10 founding fathers of the web

Original author: Christina Warren
  • Transfer
Although the phrase “founding fathers” is often used in conjunction with people like Benjamin Franklin, Thomas Jefferson, and George Washington, we would like to think about this expression globally.

And what is more global than the World Wide Web?

So we will try to consider 10 individuals who have played an important role in shaping the World Wide Web and Internet culture.

1. Tim Berners-Lee

Tim Berners-Lee is considered the inventor of the World Wide Web. Berners-Lee and his team created the world's first browser, WorldWideWeb, the first web server and HTML hypertext markup language.

Berners-Lee founded and now leads the World Wide Web Consortium (W3C), an organization that develops and implements technology standards for the World Wide Web. Although the emergence of the Internet itself dates back to 1969, it was Berners-Lee who was able to combine the concepts of the Internet and hypertext, as well as lay the foundation for the Internet in the form that we know today.

Since CERN (European Organization for Nuclear Research) did not make the World Wide Web proprietary, the global hypertext project was approved and implemented.

2. Mark Andressen

Marc Andreessen is known as a co-author of Mosaic, the first widely used browser. He also founded Netscape Communications Corporation.

Although Mosaic was not the first graphical browser, it was the first to be widely known. In addition, it was the first browser that could display images with text.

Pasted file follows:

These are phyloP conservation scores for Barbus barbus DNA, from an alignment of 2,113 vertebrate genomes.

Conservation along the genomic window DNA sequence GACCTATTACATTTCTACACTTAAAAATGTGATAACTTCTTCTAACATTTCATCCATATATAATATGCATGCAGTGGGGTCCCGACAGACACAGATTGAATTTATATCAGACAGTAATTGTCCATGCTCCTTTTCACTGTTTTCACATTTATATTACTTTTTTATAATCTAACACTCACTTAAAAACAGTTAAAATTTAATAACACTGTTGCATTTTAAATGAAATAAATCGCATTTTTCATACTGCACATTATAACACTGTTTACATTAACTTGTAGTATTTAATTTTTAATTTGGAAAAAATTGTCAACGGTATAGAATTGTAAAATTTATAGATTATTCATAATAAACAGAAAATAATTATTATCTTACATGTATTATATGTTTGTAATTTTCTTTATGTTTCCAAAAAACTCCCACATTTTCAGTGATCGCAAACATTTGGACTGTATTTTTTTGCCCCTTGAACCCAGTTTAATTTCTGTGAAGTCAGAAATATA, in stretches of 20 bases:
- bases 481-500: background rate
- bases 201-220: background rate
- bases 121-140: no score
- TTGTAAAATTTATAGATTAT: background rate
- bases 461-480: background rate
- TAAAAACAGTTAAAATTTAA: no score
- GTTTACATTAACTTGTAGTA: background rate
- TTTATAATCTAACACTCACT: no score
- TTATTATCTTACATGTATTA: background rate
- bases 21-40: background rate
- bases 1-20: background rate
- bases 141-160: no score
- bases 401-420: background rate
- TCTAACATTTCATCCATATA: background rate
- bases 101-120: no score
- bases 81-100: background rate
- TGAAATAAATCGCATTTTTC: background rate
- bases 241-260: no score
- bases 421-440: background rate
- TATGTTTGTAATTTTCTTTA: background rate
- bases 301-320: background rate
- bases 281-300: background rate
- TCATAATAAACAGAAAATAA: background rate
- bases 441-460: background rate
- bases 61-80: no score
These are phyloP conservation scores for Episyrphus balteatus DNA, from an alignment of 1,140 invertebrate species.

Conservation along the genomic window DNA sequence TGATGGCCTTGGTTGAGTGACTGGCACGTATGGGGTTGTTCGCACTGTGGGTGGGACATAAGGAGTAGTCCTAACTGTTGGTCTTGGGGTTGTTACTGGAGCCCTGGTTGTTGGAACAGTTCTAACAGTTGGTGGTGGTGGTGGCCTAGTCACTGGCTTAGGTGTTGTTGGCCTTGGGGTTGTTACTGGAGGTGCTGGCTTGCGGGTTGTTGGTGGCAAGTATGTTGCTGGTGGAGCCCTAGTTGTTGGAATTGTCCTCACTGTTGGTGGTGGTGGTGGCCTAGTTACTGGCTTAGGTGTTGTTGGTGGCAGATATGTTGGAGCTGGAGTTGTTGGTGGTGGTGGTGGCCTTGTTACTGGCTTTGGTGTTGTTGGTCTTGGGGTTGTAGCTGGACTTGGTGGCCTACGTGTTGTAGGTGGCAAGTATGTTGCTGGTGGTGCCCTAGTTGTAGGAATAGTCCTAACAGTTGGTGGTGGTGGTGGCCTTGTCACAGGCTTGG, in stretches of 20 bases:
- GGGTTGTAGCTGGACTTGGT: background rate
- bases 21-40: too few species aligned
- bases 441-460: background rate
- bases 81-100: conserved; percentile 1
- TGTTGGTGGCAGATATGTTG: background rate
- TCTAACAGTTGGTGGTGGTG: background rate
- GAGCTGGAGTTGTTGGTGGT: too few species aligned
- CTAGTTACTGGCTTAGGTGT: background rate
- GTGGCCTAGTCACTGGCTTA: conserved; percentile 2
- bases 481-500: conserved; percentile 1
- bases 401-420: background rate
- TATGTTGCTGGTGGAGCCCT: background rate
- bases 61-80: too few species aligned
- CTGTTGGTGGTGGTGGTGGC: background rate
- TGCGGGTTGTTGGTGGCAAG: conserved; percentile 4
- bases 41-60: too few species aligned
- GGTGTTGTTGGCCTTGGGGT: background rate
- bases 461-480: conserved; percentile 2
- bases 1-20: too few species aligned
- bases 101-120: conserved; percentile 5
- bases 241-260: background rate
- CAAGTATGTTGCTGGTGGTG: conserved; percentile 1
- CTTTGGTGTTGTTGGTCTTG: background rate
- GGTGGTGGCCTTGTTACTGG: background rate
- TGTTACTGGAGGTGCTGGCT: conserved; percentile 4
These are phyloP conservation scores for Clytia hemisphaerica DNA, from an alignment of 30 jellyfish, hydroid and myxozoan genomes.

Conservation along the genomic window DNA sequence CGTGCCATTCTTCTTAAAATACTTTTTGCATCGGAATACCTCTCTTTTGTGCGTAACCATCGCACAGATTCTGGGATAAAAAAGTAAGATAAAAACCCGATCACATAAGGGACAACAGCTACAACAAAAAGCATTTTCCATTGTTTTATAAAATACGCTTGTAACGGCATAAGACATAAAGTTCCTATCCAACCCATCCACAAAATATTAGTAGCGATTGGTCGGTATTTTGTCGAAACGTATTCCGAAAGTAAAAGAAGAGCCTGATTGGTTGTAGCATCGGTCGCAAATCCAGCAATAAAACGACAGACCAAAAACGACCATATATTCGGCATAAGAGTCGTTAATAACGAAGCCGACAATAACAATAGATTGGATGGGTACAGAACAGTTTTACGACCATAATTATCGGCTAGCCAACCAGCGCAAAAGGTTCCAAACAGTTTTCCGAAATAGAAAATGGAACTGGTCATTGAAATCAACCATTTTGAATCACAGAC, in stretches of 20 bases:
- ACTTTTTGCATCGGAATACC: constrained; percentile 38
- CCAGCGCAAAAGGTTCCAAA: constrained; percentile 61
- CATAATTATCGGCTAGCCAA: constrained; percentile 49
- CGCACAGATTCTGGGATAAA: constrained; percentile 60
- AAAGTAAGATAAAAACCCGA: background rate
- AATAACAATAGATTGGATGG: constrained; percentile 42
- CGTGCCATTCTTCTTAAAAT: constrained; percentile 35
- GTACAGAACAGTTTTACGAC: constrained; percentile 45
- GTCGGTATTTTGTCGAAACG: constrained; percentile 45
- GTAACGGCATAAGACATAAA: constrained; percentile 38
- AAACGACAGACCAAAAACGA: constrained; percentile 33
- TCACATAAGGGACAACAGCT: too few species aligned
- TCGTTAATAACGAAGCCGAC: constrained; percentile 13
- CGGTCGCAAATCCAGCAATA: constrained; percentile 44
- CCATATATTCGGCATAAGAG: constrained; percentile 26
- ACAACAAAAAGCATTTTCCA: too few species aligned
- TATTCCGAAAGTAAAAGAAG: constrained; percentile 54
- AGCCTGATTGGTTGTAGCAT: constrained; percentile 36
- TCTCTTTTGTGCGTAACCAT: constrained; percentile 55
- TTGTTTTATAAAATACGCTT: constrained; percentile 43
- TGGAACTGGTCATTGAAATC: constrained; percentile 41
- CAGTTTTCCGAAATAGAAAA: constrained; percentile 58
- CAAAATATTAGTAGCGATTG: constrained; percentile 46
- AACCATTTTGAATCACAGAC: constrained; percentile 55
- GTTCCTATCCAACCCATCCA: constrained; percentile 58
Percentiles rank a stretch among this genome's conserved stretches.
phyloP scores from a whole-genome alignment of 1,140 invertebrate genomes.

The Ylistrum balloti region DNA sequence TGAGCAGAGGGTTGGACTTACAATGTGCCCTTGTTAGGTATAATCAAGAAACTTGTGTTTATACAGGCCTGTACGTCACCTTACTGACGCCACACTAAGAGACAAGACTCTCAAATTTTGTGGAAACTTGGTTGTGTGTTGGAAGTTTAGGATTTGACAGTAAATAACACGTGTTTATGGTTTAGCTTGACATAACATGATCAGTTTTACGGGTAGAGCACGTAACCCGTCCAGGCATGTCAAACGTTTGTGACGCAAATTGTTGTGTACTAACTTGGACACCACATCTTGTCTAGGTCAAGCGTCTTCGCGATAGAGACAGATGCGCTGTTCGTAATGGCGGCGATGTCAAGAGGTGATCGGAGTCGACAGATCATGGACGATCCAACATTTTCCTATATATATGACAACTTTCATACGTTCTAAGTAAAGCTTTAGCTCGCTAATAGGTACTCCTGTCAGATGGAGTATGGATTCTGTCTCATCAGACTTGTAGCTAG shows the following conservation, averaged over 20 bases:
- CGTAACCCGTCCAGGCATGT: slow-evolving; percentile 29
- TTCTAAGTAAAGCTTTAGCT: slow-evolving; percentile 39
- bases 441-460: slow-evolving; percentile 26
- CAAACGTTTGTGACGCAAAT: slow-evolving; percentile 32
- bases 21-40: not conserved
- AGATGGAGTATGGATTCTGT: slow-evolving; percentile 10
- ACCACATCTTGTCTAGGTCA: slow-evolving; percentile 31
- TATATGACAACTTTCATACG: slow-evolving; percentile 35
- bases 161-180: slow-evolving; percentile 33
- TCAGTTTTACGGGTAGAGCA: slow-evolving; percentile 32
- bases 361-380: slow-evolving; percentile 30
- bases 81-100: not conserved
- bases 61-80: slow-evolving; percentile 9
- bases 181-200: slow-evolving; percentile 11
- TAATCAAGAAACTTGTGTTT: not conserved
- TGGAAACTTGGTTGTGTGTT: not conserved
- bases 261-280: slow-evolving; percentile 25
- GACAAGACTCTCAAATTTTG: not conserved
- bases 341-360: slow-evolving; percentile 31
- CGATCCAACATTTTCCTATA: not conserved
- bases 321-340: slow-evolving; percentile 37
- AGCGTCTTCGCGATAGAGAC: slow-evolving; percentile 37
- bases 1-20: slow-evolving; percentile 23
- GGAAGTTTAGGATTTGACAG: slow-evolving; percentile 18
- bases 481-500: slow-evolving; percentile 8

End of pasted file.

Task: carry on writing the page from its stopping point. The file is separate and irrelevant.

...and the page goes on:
After developing Mosaic, Andreessen co-founded Netscape Communications. The flagship product of the company - Netscape Navigator - had a huge impact, helping to attract ordinary users to the web. In 1998, Netscape announced that the project would be developed as part of the open source community. This project, known as Mozilla, became the foundation of what we now know as Firefox.

3. Brian Belendorf

Brian Belendorf was the main developer of the Apache web server and one of the founding members of the Apache Group. During the development of the HotWired project - a site for Wired magazine - he was faced with the fact that the web server software most used at that time (developed at the National Center for Supercomputing Applications at the University of Illinois at Urbana-Champaign) could not cope with the user registration system. Therefore, Belendorf created a patch to support HotWired requirements. It turned out that not one Belendorf was busy correcting the NCSA code at that time, so he put together an electronic mailing list to coordinate the work of other programmers.